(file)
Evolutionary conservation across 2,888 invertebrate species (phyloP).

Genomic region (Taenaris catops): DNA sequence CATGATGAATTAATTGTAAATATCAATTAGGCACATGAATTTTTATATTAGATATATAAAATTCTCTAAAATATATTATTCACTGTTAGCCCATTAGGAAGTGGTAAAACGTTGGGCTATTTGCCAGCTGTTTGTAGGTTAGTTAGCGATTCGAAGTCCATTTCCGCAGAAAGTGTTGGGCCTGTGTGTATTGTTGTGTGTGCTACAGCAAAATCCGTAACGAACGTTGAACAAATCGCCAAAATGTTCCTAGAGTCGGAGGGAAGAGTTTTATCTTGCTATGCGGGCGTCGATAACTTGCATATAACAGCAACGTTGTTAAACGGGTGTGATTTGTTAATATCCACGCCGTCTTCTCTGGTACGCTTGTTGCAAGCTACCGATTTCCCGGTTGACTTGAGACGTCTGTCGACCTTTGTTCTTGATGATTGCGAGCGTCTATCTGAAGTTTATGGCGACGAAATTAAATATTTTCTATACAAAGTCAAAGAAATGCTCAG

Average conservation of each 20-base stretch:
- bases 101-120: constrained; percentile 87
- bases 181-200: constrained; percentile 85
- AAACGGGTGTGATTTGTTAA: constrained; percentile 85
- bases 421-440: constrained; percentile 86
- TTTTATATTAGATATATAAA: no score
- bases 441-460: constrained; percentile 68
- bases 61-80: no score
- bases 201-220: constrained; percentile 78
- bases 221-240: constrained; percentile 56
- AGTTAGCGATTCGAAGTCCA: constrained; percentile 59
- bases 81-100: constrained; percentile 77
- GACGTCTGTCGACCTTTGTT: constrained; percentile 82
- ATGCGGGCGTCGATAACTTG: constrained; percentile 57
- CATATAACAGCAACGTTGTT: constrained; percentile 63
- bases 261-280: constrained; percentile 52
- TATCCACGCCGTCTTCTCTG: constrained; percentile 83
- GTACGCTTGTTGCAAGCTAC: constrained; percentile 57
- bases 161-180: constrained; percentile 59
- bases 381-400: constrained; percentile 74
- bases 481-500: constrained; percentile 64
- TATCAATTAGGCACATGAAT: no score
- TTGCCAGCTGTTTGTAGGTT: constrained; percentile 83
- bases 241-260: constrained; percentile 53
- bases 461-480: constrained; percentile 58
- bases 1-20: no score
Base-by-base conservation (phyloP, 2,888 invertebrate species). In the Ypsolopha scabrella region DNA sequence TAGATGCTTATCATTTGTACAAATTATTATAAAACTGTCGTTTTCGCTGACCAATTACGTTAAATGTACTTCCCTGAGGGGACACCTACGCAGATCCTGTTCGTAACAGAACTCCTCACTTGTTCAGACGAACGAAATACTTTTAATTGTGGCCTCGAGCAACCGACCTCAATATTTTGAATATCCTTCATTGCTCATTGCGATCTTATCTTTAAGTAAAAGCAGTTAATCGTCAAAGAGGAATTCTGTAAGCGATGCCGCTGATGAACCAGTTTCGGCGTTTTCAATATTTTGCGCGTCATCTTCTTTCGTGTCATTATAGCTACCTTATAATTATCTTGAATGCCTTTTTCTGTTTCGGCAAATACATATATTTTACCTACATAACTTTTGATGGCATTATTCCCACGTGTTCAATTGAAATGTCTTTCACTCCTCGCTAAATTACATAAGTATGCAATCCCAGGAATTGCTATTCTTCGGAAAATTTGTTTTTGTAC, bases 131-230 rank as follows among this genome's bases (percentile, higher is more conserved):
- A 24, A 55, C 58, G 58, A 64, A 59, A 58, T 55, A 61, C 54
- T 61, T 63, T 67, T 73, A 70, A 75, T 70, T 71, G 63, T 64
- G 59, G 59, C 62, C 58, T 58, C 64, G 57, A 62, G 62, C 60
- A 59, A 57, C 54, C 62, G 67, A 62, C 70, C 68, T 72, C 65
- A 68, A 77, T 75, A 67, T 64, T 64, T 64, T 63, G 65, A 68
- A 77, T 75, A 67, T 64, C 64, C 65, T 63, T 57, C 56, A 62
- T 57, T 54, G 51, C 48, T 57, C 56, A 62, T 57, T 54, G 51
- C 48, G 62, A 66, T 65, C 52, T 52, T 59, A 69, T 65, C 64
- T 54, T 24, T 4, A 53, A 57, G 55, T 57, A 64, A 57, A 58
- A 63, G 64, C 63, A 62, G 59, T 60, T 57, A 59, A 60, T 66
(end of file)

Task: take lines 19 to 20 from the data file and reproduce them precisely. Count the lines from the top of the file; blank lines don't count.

- TATCCACGCCGTCTTCTCTG: constrained; percentile 83
- GTACGCTTGTTGCAAGCTAC: constrained; percentile 57